Humbug weather

The promise of snow delivered over the weekend for just about everyone in the Willamette Valley except Sweet Home.

High winds gusting up to 24 mph, according to the Weather Channel, were all Sweet Home had for weather Sunday night and Monday morning. In the late evening, from about 9 or 10 p.m. through midnight, tiny ice crystals could be seen swirling around up and down in lighted areas; but not a real snowflake was to be found.

Snow ringed the hills around much of Sweet Home, but the west end of Marks Ridge was mostly bare of the white stuff. Light amounts of snow could be seen on the top of Marks Ridge Monday afternoon, gradually thickening to the east.

“I’m really shocked,” said Charles Dalton, a meteorologist intern with the National Weather Service in Portland. “I can’t believe you don’t have anything.”

Theoretically, Sweet Home should have had the snow that fell everywhere else, but the ground was dry.

The weather system that brought the snow to the Willamette Valley was more than wide enough to include Sweet Home.

“Here’s essentially what happened,” Dalton said. “You have a low pressure system off the coast, rotating counter-clockwise.”

The east side of the system rotated moist air to the north over the Willamette Valley while dry arctic air poured south over the Cascades and through the Columbia Gorge, he said. The two systems met and created a band of snow-making weather starting in Beaverton and Portland’s west hills, gradually moving southward Sunday as far as Eugene, which had 4 inches of snow.

The moisture was in place as predicted, but the snow arrived later than predicted, Dalton said, because the cold air didn’t move from the north as quickly as anticipated.

“Why it didn’t give you any snow is beyond me,” Dalton said. The boundary between the systems was wide enough to include Sweet Home.

The boundary might have just missed Sweet Home to the west, Dalton said, or Sweet Home had enough cold, dry air above the city that snow fell but evaporated before reaching the earth’s surface. The phenomenon is related to the reason snow can fall when surface temperatures are in the mid- to high 30s, cooling the surface temperature.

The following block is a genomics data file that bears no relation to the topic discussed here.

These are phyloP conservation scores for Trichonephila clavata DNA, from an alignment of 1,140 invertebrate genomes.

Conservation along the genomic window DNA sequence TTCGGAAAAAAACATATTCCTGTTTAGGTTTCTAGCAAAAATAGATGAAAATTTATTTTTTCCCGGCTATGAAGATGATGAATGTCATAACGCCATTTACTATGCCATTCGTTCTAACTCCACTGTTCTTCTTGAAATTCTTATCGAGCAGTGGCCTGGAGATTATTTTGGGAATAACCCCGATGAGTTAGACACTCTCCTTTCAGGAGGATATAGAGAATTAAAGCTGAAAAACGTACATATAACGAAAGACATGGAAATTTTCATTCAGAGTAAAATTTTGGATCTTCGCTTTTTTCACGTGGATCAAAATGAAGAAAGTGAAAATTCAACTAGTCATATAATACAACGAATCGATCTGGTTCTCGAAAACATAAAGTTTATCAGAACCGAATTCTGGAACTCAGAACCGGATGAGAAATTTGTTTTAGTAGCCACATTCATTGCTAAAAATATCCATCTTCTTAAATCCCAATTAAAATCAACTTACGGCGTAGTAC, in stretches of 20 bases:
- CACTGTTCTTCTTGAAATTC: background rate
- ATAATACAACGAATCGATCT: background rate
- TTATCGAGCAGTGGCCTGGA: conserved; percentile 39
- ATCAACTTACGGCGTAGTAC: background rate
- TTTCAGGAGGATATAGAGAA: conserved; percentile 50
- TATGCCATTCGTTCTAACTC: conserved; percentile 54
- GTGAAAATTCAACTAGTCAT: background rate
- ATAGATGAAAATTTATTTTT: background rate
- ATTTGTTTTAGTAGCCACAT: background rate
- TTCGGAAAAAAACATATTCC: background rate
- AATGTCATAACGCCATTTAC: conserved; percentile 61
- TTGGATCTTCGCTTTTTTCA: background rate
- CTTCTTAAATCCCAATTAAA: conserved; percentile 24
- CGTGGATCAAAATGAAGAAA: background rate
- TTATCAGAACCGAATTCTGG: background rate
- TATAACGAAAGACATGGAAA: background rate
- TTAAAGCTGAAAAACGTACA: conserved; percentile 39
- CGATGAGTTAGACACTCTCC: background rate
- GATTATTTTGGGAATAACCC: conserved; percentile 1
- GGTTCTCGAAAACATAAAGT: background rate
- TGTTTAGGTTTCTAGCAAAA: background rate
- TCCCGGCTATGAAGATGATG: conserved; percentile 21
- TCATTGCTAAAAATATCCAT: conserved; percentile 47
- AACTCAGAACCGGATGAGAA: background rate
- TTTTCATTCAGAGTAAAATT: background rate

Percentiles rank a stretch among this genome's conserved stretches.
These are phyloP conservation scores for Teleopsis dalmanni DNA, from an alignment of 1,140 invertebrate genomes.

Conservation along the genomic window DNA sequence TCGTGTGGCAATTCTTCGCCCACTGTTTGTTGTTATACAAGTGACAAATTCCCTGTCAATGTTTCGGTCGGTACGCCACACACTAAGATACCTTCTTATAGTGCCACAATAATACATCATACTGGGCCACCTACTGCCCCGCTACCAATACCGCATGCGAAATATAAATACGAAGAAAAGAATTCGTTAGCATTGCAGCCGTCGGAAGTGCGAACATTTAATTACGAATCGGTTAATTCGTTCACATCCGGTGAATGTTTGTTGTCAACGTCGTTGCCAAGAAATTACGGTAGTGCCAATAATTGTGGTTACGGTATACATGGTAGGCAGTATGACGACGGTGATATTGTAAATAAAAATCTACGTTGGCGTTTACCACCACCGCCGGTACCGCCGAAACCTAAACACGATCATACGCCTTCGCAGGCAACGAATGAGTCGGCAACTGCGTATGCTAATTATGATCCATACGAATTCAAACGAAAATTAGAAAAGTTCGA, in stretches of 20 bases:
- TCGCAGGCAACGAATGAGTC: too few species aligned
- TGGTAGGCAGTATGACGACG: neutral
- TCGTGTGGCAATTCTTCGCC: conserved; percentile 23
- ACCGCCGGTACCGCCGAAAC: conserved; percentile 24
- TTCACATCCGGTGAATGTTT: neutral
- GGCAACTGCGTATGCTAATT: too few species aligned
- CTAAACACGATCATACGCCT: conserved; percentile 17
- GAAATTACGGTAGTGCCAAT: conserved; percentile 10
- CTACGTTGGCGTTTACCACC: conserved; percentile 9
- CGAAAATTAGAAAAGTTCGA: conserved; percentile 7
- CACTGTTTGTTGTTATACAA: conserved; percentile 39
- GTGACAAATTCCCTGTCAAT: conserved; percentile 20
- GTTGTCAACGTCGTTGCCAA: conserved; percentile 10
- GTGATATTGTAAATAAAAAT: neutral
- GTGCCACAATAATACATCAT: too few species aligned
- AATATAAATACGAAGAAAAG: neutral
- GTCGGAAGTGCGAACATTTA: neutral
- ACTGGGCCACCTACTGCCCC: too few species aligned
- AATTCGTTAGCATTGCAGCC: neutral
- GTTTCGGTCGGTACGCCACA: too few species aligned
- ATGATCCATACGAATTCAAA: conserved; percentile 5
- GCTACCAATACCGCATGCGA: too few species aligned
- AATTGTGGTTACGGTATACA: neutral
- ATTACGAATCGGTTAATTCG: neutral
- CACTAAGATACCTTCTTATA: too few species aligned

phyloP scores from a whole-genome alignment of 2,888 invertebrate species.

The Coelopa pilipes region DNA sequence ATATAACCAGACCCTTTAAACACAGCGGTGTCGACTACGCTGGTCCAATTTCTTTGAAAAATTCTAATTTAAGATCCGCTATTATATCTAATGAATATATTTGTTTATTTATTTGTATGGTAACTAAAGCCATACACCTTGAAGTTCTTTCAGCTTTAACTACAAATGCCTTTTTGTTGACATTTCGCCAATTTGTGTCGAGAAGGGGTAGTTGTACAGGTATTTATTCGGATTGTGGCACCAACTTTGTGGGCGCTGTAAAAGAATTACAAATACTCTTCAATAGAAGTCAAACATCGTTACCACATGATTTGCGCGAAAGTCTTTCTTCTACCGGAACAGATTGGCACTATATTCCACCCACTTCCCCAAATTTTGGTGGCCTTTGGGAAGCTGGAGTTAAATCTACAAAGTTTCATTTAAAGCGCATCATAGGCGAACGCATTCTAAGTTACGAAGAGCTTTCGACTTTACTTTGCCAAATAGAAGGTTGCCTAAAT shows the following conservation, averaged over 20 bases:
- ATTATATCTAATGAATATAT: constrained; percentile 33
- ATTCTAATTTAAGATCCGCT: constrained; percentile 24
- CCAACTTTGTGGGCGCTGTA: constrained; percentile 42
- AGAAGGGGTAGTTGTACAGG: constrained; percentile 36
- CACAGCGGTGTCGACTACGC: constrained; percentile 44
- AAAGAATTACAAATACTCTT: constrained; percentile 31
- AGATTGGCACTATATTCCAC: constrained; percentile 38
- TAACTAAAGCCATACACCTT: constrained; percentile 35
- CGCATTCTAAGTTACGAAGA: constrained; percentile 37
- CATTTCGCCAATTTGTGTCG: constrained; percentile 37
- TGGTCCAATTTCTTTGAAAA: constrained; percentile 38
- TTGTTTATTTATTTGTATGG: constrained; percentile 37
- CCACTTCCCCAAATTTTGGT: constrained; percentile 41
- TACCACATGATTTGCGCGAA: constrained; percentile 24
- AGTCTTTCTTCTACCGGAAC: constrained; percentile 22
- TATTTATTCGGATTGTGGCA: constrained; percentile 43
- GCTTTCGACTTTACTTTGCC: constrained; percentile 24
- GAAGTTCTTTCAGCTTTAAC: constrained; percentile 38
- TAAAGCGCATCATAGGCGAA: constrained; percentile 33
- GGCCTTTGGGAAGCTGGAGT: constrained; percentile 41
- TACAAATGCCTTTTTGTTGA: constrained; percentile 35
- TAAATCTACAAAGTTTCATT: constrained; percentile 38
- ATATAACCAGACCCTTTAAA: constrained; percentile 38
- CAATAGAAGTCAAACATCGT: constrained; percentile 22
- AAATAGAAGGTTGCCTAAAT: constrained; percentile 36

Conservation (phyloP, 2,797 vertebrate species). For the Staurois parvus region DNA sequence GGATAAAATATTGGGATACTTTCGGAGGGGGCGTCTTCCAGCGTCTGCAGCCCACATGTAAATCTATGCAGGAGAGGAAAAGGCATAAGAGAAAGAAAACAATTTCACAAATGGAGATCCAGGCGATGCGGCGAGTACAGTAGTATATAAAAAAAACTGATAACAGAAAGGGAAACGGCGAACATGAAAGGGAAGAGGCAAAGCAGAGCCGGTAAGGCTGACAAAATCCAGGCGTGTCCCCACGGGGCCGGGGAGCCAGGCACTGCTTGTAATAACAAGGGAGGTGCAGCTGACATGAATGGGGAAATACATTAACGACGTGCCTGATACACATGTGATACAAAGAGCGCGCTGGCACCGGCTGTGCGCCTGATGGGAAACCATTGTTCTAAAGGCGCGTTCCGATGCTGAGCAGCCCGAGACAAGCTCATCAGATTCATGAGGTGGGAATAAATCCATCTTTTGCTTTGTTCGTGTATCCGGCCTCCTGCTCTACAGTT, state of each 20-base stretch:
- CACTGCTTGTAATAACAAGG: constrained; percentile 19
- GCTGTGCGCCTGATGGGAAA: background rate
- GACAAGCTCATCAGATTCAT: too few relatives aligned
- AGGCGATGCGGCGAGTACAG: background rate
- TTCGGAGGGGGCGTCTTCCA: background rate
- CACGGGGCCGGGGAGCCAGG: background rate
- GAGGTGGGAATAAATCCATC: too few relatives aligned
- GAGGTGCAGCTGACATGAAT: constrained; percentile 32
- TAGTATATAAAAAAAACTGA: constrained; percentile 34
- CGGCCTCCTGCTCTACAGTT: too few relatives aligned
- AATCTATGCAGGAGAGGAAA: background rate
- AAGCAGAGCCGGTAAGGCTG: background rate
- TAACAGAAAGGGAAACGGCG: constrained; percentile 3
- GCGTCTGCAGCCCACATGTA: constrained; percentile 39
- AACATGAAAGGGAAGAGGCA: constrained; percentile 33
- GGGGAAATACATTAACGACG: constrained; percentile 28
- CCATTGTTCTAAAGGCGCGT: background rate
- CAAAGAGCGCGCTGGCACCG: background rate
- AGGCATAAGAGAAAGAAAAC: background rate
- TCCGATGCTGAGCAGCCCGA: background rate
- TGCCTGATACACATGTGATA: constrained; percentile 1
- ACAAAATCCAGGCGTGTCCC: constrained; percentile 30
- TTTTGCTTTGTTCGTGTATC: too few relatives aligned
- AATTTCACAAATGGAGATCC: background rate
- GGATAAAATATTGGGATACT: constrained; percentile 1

Sweet Home will have another bite at the apple as another system moves in around Wednesday.

The gist of it is that there is still enough cold air in place with moisture moving in to create freezing rain initially in the south part of the valley, Dalton said. That will quickly turn to snow.

The depth of the snow is difficult to predict, he said, but his office is anticipating 2 to 6 inches in most areas.

That will be followed by more sunny weather with cold, dry arctic air spilling into the valley, and temperatures should return to where they were Monday.

The forecast for the weekend was up in the air at press time, with two possible scenarios anticipated.

One model predicts freezing rain warming up and turning to rain on Saturday and then transitioning to snow by Sunday, Dalton said. The second model indicates a sunny Saturday with snow on Sunday.

Either way, there’s another round of inclement weather late in the weekend, he said, and then more of the dry, cold arctic weather early next week, with a similar pattern and another system moving in by the middle of next week.

The strong winds on Sunday night ruined the Christmas living Nativity display at Harvest Christian Center Sunday night. On Monday morning church members were picking up the pieces of the Nativity, which they had planned to display this weekend, said Mike Brozek. Brozek said the backgrounds for the display had been set up Saturday, Dec. 13.

“Our pastor called and said the scene was completely demolished,” he said. “It’s a shame. At least the cross is still standing.”

Sweet Home High School received somewhere between 50 and 60 calls about whether school was open Monday morning. One caller said that all Linn County schools were reportedly closed.

As it turned out, Sweet Home schools were open.

“All the kids were crushed,” Principal Pat Stineff said, chuckling. “That’s how they feel €“ cheated.”

They’re not really feeling that horribly, “but they haven’t given up hope for a reprieve from school,” she said.

One teacher did not show up Monday, based on information that all schools in the county were closed, Stineff said. Some teachers, many who live out of town, had a hard time getting to school because it did snow everywhere else.

The school is planning on being open all week, weather-permitting, Stineff said.

If school is canceled for weather, Athletic Director Dave Goetz said, then for safety reasons, all practices and competitions will be canceled as well.

Local police are ready to go in case weather actually breaks out in Sweet Home.

“We’re always ready this time of year for whatever weather might be thrown at us,” Chief Bob Burford said. “The patrol cars are equipped with chains, and the department has two four-wheel drives available for getting up the hill, into Strawberry Heights, for example.”